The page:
"'Why do they not give it me?' he said quietly. 'I am a priest; come, wash my hands; I am unclean; then I will receive it.'

"I went to the Inquisitor and told him that Geronimo, though still confused, himself desired the Sacrament. The Inquisitor assembled the whole order, and as they carried the Elements along the long corridor, singing the Requiem in the echoing hall, Geronimo sang loudly with them, and even when it was ended he sang the de profundis clamavi in a piercing voice with folded hands; then he tore his hands asunder, covered his head with them, and sang the Hebrew words: 'Holy! Holy! Holy! Adonaj Zebaoth! (Jehovah, Lord of Hosts!) Ave Maria gratia plena, he said in the same mechanical tone. The Inquisitor used the moment to pass the Host to him; he devoured it, as if famishing.

"'The cup! the cup!' he cried, 'I am a priest.' The Inquisitor handed him the cup, he clasped, both hands round it, and began the Jewish Sabbath blessing over it; then raising himself in bed with all his strength, he stood in the full length of his trembling figure, and cried: "On, Gideon! shatter the pitchers! Fire! Fire!' he put the cup to his lips, threw it at the wall, so that it shivered to atoms, sank down, and was—dead."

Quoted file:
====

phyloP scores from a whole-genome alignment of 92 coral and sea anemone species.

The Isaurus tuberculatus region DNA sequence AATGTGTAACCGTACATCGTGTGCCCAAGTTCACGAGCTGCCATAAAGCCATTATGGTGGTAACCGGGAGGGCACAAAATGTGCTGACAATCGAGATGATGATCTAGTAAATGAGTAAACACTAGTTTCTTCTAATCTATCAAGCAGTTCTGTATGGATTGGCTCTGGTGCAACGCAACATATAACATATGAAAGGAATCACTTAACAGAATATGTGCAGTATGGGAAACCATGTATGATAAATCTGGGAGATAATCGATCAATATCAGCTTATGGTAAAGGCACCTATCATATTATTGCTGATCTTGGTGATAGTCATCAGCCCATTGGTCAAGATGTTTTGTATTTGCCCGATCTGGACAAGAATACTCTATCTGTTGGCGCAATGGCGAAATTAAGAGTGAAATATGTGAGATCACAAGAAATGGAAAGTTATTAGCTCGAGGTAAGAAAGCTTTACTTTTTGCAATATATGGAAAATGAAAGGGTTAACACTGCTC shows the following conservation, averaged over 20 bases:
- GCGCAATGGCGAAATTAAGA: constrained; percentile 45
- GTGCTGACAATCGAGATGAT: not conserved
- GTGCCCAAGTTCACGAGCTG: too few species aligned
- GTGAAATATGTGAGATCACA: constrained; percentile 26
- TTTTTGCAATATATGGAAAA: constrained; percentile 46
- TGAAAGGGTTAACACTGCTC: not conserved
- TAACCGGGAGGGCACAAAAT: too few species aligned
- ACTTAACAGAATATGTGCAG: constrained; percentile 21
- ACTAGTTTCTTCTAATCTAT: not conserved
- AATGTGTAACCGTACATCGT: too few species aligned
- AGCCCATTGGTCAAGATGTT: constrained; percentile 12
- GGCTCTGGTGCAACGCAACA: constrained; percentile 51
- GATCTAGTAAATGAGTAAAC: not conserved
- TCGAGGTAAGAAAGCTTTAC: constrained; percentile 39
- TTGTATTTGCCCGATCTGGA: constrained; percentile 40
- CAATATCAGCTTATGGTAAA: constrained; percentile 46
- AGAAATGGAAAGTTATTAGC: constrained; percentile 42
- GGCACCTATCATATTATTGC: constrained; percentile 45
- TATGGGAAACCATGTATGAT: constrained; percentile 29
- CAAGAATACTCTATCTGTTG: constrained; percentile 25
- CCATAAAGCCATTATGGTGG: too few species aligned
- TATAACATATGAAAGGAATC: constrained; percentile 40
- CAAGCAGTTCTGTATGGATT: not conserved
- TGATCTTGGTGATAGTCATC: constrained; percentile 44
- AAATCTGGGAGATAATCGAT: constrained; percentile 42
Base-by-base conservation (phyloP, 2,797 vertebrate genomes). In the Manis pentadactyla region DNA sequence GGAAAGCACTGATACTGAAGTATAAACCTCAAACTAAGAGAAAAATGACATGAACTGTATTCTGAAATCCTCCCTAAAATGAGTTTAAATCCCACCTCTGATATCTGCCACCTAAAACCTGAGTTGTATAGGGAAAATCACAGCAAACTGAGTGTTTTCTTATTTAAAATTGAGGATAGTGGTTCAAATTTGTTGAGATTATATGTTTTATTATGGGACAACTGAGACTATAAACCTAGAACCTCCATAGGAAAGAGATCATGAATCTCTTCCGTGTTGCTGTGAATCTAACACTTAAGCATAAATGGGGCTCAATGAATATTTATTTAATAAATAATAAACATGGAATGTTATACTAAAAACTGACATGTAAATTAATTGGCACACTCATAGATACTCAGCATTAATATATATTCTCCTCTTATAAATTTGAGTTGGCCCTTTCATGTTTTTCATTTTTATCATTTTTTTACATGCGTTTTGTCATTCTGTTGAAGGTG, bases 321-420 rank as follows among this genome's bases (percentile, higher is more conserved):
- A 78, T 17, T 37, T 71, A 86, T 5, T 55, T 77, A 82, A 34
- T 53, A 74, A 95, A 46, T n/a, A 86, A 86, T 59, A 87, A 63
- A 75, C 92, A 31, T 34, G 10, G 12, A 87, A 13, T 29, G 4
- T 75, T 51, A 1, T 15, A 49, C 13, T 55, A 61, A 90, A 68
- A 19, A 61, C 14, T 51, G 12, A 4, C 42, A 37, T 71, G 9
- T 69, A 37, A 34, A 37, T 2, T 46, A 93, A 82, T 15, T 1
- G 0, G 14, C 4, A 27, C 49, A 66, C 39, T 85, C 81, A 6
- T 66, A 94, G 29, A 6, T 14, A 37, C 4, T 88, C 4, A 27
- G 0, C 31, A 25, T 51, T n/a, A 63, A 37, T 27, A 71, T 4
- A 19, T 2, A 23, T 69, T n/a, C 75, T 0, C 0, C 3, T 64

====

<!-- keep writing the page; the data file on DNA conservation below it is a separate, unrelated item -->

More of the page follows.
The stranger covered his eyes with his hand, and stood up, when he had said these words. No one uttered a syllable, for who could enter into the unutterable emotions of this soul? Each one feared by a sound or a sigh to disturb the deep emotion of the other. It was the silence of death. Outside something tapped as with ghostly fingers on the panes; all started; the stranger opened the window; nothing was to be seen. He sat down again at the table, and continued:

"I had sunk down almost unconscious at the bedside of Geronimo; the cup with the spilt wine lay near me on the floor. I did not venture to rise, for fear my first glance should read my fate.